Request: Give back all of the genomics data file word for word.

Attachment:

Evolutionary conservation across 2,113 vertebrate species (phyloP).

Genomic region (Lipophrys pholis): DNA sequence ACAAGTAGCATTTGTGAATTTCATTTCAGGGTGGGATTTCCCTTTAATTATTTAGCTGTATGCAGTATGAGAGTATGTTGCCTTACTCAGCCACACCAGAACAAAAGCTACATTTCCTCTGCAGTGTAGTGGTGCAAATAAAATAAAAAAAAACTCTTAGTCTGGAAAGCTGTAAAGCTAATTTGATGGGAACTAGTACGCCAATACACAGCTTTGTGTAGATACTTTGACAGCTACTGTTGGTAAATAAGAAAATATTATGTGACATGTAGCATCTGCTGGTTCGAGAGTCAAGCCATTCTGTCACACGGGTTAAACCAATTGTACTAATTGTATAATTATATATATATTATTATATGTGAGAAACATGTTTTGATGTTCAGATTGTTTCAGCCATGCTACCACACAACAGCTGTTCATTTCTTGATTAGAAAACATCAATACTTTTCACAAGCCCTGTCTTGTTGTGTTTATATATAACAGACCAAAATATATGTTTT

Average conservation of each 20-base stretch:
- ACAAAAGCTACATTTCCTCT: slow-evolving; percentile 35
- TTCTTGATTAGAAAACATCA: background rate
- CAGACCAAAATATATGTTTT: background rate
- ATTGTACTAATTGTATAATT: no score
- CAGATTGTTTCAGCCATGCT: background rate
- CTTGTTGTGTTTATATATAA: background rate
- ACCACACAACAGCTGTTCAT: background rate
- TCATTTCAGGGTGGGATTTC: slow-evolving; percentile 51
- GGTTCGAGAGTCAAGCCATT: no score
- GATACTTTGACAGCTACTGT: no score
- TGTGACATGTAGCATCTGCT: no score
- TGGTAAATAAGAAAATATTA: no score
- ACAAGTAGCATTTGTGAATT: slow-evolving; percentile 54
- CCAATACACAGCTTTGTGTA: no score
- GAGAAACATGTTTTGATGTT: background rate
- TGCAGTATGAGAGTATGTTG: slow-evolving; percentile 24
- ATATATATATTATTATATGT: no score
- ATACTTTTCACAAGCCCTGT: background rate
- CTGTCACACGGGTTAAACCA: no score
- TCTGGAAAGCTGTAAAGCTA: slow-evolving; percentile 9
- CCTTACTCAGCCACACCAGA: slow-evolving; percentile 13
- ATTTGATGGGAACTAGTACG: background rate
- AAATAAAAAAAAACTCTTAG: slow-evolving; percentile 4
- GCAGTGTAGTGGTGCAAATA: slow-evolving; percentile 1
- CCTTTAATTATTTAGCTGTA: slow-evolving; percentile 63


Evolutionary conservation across 2,113 vertebrate species (phyloP).

Genomic region (Lipophrys pholis): DNA sequence ACAAGTAGCATTTGTGAATTTCATTTCAGGGTGGGATTTCCCTTTAATTATTTAGCTGTATGCAGTATGAGAGTATGTTGCCTTACTCAGCCACACCAGAACAAAAGCTACATTTCCTCTGCAGTGTAGTGGTGCAAATAAAATAAAAAAAAACTCTTAGTCTGGAAAGCTGTAAAGCTAATTTGATGGGAACTAGTACGCCAATACACAGCTTTGTGTAGATACTTTGACAGCTACTGTTGGTAAATAAGAAAATATTATGTGACATGTAGCATCTGCTGGTTCGAGAGTCAAGCCATTCTGTCACACGGGTTAAACCAATTGTACTAATTGTATAATTATATATATATTATTATATGTGAGAAACATGTTTTGATGTTCAGATTGTTTCAGCCATGCTACCACACAACAGCTGTTCATTTCTTGATTAGAAAACATCAATACTTTTCACAAGCCCTGTCTTGTTGTGTTTATATATAACAGACCAAAATATATGTTTT

Average conservation of each 20-base stretch:
- ACAAAAGCTACATTTCCTCT: slow-evolving; percentile 35
- TTCTTGATTAGAAAACATCA: background rate
- CAGACCAAAATATATGTTTT: background rate
- ATTGTACTAATTGTATAATT: no score
- CAGATTGTTTCAGCCATGCT: background rate
- CTTGTTGTGTTTATATATAA: background rate
- ACCACACAACAGCTGTTCAT: background rate
- TCATTTCAGGGTGGGATTTC: slow-evolving; percentile 51
- GGTTCGAGAGTCAAGCCATT: no score
- GATACTTTGACAGCTACTGT: no score
- TGTGACATGTAGCATCTGCT: no score
- TGGTAAATAAGAAAATATTA: no score
- ACAAGTAGCATTTGTGAATT: slow-evolving; percentile 54
- CCAATACACAGCTTTGTGTA: no score
- GAGAAACATGTTTTGATGTT: background rate
- TGCAGTATGAGAGTATGTTG: slow-evolving; percentile 24
- ATATATATATTATTATATGT: no score
- ATACTTTTCACAAGCCCTGT: background rate
- CTGTCACACGGGTTAAACCA: no score
- TCTGGAAAGCTGTAAAGCTA: slow-evolving; percentile 9
- CCTTACTCAGCCACACCAGA: slow-evolving; percentile 13
- ATTTGATGGGAACTAGTACG: background rate
- AAATAAAAAAAAACTCTTAG: slow-evolving; percentile 4
- GCAGTGTAGTGGTGCAAATA: slow-evolving; percentile 1
- CCTTTAATTATTTAGCTGTA: slow-evolving; percentile 63